Catalogue


A sense of place : the political landscape in late medieval Japan /
David Spafford.
imprint
Cambridge, MA ; London : Published by the Harvard University Asia Center and distributed by Harvard University Press, 2013.
description
xix, 312 p. : ill. ; 23 cm.
ISBN
9780674726734 (hardcover : alk. paper)
format(s)
Book
Holdings
More Details
imprint
Cambridge, MA ; London : Published by the Harvard University Asia Center and distributed by Harvard University Press, 2013.
isbn
9780674726734 (hardcover : alk. paper)
catalogue key
9103983
 
Includes bibliographical references and index.
A Look Inside
Summaries
Main Description
A Sense of Place examines the vast Kanto region as a locus of cultural identity and an object of familial attachment during the political and military turmoil of the late fifteenth and early sixteenth centuries in Japan. Through analysis of memoirs, letters, chronicles, poetry, travelogues, lawsuits, land registers, and archeological reports, David Spafford explores the relationships of the eastern elites to the space they inhabited: he considers the region both as a whole, in its literary representations and political and administrative dimensions, and as an aggregation of discrete locales, where struggles over land rights played out alongside debates about the meaning of ties between families and their holdings. Spafford also provides the first historical account in English of medieval castle building and the castellan revolution of the late fifteenth century, which militarized the countryside and radically transformed the exercise of authority over territory. Simultaneously, the book reinforces a sense of the eastern elite's anxieties and priorities, detailing how, in their relation to land and place, local elites displayed a preference for past precedent and inherited wisdom. Even amidst the changes wrought by war, this inclination, although quite at odds with their conventional reputation for ruthless pragmatism and forward thinking, prevailed.
Main Description
"A Sense of Place" examines the vast Kant region as a locus of cultural identity and an object of familial attachment during the political and military turmoil of the late fifteenth and early sixteenth centuries in Japan. Through analysis of memoirs, letters, chronicles, poetry, travelogues, lawsuits, land registers, and archeological reports, ""David Spafford explores the relationships of the eastern elites to the space they inhabited: he considers the region both as a whole, in its literary representations and political and administrative dimensions, and as an aggregation of discrete locales, where struggles over land rights played out alongside debates about the meaning of ties between families and their holdings. Spafford also provides the first historical account in English of medieval castle building and the castellan revolution of the late fifteenth century, which militarized the countryside and radically transformed the exercise of authority over territory. Simultaneously, the book reinforces a sense of the eastern elites anxieties and priorities, detailing how, in their relation to land and place, local elites displayed a preference for past precedent and inherited wisdom. Even amidst the changes wrought by war, this inclination, although quite at odds with their conventional reputation for ruthless pragmatism and forward thinking, prevailed.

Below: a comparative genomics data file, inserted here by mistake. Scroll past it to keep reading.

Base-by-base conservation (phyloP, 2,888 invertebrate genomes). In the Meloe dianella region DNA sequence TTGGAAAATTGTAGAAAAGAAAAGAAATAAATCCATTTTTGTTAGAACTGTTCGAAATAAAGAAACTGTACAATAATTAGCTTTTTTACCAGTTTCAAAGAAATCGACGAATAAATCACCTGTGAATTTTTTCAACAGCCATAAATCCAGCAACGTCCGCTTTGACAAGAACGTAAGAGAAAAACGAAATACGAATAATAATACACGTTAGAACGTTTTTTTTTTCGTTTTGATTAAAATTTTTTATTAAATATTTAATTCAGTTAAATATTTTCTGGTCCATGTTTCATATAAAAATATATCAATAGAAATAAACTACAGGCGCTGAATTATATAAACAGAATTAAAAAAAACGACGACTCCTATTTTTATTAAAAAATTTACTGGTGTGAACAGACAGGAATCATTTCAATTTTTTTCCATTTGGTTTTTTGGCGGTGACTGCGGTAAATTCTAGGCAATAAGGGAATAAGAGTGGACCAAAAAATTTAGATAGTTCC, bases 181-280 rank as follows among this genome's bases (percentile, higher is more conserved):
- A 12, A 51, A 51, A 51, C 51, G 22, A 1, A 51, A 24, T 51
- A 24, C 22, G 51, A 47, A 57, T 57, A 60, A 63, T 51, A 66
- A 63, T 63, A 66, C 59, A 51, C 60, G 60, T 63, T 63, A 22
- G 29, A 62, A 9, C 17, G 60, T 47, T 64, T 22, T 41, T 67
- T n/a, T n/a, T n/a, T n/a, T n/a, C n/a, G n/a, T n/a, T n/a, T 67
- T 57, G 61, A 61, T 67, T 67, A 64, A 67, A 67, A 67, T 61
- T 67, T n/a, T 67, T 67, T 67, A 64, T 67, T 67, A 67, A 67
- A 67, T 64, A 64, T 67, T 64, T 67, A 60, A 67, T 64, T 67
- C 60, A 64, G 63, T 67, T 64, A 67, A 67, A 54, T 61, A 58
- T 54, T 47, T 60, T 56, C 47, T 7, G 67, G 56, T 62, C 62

Main Description
A Sense of Place examines the vast KantÅ region as a locus of cultural identity and an object of familial attachment during the political and military turmoil of the late fifteenth and early sixteenth centuries in Japan. Through analysis of memoirs, letters, chronicles, poetry, travelogues, lawsuits, land registers, and archeological reports, David Spafford explores the relationships of the eastern elites to the space they inhabited: he considers the region both as a whole, in its literary representations and political and administrative dimensions, and as an aggregation of discrete locales, where struggles over land rights played out alongside debates about the meaning of ties between families and their holdings. Spafford also provides the first historical account in English of medieval castle building and the castellan revolution of the late fifteenth century, which militarized the countryside and radically transformed the exercise of authority over territory. Simultaneously, the book reinforces a sense of the eastern elite's anxieties and priorities, detailing how, in their relation to land and place, local elites displayed a preference for past precedent and inherited wisdom. Even amidst the changes wrought by war, this inclination, although quite at odds with their conventional reputation for ruthless pragmatism and forward thinking, prevailed.
Table of Contents
Acknowledgmentsp. ix
List of Figures and Mapsp. xiii
List of Abbreviationsp. xv
Note on Conventionsp. xvii
Introductionp. 1
The Grasses of Musashinop. 30
Disputes over Landp. 74
Two Was Better than Eighteen?p. 123
No Longer the Age for Campingp. 169
The Pointillist Plainp. 214
Codap. 258
Springs and Autumns in the Kantop. 263
Dramatis Personaep. 271
Bibliographyp. 277
Indexp. 301
Table of Contents provided by Ingram. All Rights Reserved.

This information is provided by a service that aggregates data from review sources and other sources that are often consulted by libraries, and readers. The University does not edit this information and merely includes it as a convenience for users. It does not warrant that reviews are accurate. As with any review users should approach reviews critically and where deemed necessary should consult multiple review sources. Any concerns or questions about particular reviews should be directed to the reviewer and/or publisher.

  link to old catalogue

Report a problem